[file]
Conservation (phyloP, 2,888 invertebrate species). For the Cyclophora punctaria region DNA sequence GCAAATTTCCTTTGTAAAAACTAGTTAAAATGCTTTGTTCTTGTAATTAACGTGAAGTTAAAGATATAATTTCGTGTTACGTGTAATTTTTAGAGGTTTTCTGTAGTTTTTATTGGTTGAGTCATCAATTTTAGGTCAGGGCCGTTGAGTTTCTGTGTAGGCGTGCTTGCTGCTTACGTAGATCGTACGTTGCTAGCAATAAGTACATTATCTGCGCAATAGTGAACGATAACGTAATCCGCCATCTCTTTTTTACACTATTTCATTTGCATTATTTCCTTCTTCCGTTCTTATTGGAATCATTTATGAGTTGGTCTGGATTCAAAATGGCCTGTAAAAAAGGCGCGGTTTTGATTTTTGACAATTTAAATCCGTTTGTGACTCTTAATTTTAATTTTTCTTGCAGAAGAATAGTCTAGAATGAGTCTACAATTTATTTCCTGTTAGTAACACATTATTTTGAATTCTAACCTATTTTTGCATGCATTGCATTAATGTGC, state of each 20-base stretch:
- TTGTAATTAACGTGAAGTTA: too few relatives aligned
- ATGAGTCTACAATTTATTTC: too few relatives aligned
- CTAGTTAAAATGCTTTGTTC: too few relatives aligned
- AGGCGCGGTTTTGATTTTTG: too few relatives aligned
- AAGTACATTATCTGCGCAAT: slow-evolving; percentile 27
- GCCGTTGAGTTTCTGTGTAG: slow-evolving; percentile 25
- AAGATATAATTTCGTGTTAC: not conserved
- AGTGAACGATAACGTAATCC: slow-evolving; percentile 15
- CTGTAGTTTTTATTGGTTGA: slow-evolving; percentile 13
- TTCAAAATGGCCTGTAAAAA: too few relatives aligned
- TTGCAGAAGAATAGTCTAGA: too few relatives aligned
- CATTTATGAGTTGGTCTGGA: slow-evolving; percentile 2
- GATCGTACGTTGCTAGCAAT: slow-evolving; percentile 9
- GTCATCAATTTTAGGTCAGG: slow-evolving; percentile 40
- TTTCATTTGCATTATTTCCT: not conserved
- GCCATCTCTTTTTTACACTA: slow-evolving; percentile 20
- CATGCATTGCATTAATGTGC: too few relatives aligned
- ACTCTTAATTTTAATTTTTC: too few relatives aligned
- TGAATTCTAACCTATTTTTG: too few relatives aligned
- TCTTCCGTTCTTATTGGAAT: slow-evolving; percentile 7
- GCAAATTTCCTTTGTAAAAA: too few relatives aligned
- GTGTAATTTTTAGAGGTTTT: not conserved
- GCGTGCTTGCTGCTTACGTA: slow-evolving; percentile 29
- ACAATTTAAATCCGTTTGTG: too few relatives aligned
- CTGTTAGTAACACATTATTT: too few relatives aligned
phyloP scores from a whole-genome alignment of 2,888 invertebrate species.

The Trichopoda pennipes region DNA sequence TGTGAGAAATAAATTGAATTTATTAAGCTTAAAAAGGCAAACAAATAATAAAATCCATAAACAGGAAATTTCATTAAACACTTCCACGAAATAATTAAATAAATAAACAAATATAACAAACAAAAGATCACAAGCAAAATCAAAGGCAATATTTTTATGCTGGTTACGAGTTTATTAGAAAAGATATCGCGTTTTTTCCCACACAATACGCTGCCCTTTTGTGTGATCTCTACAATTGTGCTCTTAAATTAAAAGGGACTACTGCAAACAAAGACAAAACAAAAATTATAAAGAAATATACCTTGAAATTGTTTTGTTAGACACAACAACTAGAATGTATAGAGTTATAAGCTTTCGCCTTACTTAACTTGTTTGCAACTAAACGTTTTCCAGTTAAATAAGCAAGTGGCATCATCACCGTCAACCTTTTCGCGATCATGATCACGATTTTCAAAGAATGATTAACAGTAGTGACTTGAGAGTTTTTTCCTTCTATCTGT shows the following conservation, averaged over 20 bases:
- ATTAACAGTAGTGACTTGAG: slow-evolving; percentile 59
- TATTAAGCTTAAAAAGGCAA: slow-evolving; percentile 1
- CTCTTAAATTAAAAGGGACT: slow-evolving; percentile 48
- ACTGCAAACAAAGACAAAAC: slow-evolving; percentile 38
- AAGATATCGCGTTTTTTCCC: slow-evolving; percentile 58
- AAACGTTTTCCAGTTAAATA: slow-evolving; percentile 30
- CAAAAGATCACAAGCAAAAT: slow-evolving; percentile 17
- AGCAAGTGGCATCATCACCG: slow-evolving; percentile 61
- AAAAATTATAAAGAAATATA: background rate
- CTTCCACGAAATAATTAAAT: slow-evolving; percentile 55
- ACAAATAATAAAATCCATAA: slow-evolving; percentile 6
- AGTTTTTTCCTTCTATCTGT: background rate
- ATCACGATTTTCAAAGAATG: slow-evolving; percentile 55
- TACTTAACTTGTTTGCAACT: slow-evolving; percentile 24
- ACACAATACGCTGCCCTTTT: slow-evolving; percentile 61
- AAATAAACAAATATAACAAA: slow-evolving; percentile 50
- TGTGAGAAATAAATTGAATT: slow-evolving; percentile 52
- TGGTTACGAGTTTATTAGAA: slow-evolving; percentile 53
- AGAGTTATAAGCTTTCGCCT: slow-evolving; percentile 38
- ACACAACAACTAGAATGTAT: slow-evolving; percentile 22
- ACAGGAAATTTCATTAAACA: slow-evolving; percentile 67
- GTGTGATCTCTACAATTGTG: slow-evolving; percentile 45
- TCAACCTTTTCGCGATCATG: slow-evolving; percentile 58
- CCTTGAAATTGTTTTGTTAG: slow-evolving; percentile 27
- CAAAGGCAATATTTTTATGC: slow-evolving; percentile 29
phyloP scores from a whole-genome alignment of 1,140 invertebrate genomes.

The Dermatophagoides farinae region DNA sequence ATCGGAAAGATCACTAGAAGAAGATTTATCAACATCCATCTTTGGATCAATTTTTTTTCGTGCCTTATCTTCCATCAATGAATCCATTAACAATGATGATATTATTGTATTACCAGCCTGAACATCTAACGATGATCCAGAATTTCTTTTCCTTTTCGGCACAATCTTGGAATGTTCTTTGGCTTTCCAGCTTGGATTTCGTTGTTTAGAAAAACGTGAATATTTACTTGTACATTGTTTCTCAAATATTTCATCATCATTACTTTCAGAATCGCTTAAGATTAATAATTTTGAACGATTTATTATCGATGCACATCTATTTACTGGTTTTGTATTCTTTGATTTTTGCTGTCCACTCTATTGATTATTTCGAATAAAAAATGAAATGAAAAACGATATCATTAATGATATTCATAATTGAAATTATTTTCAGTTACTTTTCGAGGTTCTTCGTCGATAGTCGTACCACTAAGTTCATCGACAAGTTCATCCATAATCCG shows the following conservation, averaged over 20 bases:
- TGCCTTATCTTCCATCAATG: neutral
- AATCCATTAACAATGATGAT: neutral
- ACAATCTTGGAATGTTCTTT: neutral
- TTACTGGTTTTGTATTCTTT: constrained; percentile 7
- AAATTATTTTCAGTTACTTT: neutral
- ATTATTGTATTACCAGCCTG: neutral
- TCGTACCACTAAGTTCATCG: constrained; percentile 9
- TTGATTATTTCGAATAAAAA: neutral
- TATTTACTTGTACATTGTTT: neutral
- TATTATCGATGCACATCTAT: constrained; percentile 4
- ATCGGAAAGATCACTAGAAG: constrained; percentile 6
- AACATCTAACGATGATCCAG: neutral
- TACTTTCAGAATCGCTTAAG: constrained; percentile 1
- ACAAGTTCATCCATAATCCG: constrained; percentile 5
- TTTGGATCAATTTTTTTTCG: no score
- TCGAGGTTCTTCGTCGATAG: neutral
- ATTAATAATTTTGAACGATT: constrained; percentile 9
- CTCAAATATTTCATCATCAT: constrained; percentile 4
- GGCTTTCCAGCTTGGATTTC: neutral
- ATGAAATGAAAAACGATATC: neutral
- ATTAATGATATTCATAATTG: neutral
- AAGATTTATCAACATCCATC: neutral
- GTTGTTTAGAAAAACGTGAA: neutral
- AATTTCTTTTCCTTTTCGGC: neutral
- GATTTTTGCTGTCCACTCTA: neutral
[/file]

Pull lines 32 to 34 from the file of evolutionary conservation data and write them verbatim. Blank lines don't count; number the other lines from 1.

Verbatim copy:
- ACTGCAAACAAAGACAAAAC: slow-evolving; percentile 38
- AAGATATCGCGTTTTTTCCC: slow-evolving; percentile 58
- AAACGTTTTCCAGTTAAATA: slow-evolving; percentile 30